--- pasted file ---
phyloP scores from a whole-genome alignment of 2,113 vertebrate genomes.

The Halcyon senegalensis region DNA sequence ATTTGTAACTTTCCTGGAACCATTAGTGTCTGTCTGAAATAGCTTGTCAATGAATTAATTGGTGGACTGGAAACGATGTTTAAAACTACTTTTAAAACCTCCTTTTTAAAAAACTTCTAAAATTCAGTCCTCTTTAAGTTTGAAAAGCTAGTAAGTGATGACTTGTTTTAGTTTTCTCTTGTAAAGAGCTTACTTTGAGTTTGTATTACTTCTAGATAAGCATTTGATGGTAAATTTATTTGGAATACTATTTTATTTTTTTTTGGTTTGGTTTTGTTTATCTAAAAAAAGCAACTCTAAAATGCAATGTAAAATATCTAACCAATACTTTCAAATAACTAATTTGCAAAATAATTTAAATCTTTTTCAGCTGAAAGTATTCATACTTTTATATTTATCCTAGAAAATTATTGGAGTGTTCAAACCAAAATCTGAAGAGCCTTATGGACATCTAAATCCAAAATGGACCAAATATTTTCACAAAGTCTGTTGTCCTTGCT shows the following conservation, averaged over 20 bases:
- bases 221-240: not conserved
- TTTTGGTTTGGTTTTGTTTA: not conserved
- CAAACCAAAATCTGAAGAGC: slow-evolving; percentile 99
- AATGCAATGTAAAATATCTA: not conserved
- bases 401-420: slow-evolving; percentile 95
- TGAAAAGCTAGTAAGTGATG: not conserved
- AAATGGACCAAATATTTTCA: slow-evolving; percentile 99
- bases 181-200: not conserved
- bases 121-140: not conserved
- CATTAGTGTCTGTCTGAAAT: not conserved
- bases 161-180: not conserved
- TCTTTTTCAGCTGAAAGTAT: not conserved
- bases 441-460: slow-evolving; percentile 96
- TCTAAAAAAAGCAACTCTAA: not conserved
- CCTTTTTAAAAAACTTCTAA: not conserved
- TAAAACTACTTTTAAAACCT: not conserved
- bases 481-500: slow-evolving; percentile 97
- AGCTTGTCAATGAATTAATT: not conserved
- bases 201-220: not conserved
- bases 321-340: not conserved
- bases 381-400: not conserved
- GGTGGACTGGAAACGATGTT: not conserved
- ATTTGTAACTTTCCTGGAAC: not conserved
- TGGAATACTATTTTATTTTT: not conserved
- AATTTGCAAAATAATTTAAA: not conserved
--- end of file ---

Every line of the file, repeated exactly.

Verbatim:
phyloP scores from a whole-genome alignment of 2,113 vertebrate genomes.

The Halcyon senegalensis region DNA sequence ATTTGTAACTTTCCTGGAACCATTAGTGTCTGTCTGAAATAGCTTGTCAATGAATTAATTGGTGGACTGGAAACGATGTTTAAAACTACTTTTAAAACCTCCTTTTTAAAAAACTTCTAAAATTCAGTCCTCTTTAAGTTTGAAAAGCTAGTAAGTGATGACTTGTTTTAGTTTTCTCTTGTAAAGAGCTTACTTTGAGTTTGTATTACTTCTAGATAAGCATTTGATGGTAAATTTATTTGGAATACTATTTTATTTTTTTTTGGTTTGGTTTTGTTTATCTAAAAAAAGCAACTCTAAAATGCAATGTAAAATATCTAACCAATACTTTCAAATAACTAATTTGCAAAATAATTTAAATCTTTTTCAGCTGAAAGTATTCATACTTTTATATTTATCCTAGAAAATTATTGGAGTGTTCAAACCAAAATCTGAAGAGCCTTATGGACATCTAAATCCAAAATGGACCAAATATTTTCACAAAGTCTGTTGTCCTTGCT shows the following conservation, averaged over 20 bases:
- bases 221-240: not conserved
- TTTTGGTTTGGTTTTGTTTA: not conserved
- CAAACCAAAATCTGAAGAGC: slow-evolving; percentile 99
- AATGCAATGTAAAATATCTA: not conserved
- bases 401-420: slow-evolving; percentile 95
- TGAAAAGCTAGTAAGTGATG: not conserved
- AAATGGACCAAATATTTTCA: slow-evolving; percentile 99
- bases 181-200: not conserved
- bases 121-140: not conserved
- CATTAGTGTCTGTCTGAAAT: not conserved
- bases 161-180: not conserved
- TCTTTTTCAGCTGAAAGTAT: not conserved
- bases 441-460: slow-evolving; percentile 96
- TCTAAAAAAAGCAACTCTAA: not conserved
- CCTTTTTAAAAAACTTCTAA: not conserved
- TAAAACTACTTTTAAAACCT: not conserved
- bases 481-500: slow-evolving; percentile 97
- AGCTTGTCAATGAATTAATT: not conserved
- bases 201-220: not conserved
- bases 321-340: not conserved
- bases 381-400: not conserved
- GGTGGACTGGAAACGATGTT: not conserved
- ATTTGTAACTTTCCTGGAAC: not conserved
- TGGAATACTATTTTATTTTT: not conserved
- AATTTGCAAAATAATTTAAA: not conserved